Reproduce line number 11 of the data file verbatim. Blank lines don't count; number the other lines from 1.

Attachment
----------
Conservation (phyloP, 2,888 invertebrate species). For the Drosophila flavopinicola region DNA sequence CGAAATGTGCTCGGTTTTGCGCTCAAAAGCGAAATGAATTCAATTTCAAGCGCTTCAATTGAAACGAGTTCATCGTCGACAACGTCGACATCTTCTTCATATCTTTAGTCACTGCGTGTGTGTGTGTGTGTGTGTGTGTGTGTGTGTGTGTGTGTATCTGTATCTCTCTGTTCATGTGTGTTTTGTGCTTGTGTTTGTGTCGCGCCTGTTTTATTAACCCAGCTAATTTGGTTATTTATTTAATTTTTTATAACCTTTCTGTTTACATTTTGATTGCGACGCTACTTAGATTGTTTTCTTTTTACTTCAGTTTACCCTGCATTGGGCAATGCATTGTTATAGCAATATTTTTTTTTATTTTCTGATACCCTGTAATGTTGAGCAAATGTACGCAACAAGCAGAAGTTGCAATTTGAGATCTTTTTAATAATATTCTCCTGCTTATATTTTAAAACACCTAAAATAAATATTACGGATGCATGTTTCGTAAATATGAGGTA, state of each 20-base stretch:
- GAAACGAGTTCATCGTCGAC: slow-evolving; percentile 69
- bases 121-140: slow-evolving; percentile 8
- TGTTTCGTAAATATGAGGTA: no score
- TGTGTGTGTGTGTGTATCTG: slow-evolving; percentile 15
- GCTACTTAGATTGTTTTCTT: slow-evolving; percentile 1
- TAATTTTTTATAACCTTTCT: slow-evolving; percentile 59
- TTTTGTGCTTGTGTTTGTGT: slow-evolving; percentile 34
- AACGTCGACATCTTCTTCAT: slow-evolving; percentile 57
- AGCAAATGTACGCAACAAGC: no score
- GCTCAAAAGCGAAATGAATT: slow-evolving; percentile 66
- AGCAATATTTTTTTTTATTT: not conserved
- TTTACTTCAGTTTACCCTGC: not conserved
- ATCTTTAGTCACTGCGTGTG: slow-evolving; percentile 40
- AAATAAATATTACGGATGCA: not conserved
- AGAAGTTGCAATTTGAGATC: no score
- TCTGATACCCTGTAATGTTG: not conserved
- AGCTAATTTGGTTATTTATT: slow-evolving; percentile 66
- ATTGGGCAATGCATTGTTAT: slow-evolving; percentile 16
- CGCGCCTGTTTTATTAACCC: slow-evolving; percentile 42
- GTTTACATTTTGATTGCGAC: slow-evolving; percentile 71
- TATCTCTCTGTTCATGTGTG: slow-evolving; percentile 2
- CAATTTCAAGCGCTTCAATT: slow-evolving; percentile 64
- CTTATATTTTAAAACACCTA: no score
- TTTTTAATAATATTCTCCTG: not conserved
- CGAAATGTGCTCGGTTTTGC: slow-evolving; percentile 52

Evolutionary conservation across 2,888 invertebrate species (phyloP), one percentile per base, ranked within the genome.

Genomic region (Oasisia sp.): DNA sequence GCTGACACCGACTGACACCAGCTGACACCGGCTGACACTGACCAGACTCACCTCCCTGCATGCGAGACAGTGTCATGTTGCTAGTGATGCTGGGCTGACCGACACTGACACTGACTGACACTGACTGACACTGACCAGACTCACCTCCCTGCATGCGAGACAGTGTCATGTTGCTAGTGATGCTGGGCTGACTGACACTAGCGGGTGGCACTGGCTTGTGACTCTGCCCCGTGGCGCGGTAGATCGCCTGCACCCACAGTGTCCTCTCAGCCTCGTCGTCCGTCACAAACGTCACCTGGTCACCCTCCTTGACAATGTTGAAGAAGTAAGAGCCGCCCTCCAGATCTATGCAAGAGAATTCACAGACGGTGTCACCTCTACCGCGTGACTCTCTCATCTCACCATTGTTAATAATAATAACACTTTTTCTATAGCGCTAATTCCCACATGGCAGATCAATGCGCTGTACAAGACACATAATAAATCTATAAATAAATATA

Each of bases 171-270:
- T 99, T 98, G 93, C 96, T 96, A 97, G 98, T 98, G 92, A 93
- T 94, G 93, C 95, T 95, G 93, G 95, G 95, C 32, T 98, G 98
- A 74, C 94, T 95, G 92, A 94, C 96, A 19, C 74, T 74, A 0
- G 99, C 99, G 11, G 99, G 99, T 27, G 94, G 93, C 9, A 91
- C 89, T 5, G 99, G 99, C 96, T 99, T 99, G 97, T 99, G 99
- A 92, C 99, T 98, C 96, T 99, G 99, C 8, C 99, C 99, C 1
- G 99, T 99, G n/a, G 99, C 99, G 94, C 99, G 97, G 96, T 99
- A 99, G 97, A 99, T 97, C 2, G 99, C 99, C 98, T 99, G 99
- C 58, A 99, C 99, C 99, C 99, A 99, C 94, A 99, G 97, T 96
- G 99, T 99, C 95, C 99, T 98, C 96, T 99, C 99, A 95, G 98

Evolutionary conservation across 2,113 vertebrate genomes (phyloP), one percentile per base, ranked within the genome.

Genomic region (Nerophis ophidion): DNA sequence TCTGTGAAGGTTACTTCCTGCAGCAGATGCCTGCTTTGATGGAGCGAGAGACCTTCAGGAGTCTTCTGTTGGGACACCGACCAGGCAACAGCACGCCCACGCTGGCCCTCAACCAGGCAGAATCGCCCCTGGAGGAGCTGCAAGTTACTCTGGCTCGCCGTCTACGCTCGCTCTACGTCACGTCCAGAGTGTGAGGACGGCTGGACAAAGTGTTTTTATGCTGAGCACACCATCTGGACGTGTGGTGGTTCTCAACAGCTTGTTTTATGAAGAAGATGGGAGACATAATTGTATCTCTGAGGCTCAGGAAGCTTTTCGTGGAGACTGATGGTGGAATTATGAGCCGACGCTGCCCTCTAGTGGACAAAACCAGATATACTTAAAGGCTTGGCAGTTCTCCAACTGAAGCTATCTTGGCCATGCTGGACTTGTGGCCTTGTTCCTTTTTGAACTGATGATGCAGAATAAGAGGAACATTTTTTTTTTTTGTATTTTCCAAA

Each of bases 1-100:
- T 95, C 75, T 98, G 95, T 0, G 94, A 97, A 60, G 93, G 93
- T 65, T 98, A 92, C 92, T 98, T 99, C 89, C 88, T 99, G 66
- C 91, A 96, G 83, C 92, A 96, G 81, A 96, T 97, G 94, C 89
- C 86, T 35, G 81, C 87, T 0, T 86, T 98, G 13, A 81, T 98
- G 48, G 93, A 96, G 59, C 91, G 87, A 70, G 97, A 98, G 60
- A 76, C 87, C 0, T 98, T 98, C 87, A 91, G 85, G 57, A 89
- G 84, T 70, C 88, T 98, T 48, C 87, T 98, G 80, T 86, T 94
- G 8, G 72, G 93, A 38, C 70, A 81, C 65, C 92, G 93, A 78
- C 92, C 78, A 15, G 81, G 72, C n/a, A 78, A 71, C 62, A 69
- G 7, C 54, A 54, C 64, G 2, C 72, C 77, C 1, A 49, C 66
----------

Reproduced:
- GCTCAAAAGCGAAATGAATT: slow-evolving; percentile 66